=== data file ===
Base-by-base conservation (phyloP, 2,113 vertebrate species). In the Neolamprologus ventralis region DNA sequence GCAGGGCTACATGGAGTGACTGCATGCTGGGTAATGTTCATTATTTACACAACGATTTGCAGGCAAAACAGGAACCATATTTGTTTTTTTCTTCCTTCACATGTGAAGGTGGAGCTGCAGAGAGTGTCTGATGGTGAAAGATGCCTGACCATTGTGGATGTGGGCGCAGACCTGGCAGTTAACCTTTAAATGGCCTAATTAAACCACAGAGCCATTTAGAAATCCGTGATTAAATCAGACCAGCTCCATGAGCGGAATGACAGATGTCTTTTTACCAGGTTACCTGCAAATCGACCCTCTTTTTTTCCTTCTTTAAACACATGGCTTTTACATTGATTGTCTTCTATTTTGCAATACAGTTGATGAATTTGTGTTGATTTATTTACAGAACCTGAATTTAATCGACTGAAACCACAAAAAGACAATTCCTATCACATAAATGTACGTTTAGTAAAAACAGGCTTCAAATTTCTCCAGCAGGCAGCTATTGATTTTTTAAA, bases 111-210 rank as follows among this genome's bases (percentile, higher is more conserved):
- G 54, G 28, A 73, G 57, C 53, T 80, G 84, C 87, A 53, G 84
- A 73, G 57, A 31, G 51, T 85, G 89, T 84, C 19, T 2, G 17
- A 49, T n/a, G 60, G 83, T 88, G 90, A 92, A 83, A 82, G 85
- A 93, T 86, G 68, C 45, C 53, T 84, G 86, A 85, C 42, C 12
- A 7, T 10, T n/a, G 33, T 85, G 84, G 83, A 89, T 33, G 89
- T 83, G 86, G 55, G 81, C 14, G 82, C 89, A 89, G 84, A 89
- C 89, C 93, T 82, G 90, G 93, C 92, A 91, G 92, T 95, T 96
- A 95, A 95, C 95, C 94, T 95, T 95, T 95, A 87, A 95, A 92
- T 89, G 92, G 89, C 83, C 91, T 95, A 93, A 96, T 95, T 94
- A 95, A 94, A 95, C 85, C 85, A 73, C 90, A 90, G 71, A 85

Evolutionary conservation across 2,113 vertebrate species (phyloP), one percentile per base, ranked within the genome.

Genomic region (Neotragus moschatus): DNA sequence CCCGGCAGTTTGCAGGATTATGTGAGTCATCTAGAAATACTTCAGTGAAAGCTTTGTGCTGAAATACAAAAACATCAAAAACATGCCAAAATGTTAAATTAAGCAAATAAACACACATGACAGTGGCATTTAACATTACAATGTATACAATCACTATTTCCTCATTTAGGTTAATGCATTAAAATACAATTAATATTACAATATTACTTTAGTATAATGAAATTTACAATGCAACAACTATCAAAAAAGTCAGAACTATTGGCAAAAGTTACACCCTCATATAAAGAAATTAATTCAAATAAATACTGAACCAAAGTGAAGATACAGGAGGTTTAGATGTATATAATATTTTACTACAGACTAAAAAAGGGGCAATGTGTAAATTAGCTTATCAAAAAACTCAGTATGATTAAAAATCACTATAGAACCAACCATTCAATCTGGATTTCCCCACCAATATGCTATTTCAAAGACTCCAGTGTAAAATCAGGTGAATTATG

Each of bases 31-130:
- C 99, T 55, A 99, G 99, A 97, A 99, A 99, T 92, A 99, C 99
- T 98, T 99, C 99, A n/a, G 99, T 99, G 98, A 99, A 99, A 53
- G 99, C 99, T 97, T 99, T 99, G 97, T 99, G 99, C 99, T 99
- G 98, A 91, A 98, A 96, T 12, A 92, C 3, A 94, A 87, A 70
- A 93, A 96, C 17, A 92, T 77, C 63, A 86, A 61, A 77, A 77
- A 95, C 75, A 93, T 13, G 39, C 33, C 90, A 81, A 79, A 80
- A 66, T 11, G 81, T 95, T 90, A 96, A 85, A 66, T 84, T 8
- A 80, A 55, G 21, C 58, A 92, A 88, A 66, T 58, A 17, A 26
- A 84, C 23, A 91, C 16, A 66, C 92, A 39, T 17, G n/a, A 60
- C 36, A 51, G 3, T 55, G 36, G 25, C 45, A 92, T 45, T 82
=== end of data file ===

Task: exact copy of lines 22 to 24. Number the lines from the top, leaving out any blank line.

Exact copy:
- A 80, A 55, G 21, C 58, A 92, A 88, A 66, T 58, A 17, A 26
- A 84, C 23, A 91, C 16, A 66, C 92, A 39, T 17, G n/a, A 60
- C 36, A 51, G 3, T 55, G 36, G 25, C 45, A 92, T 45, T 82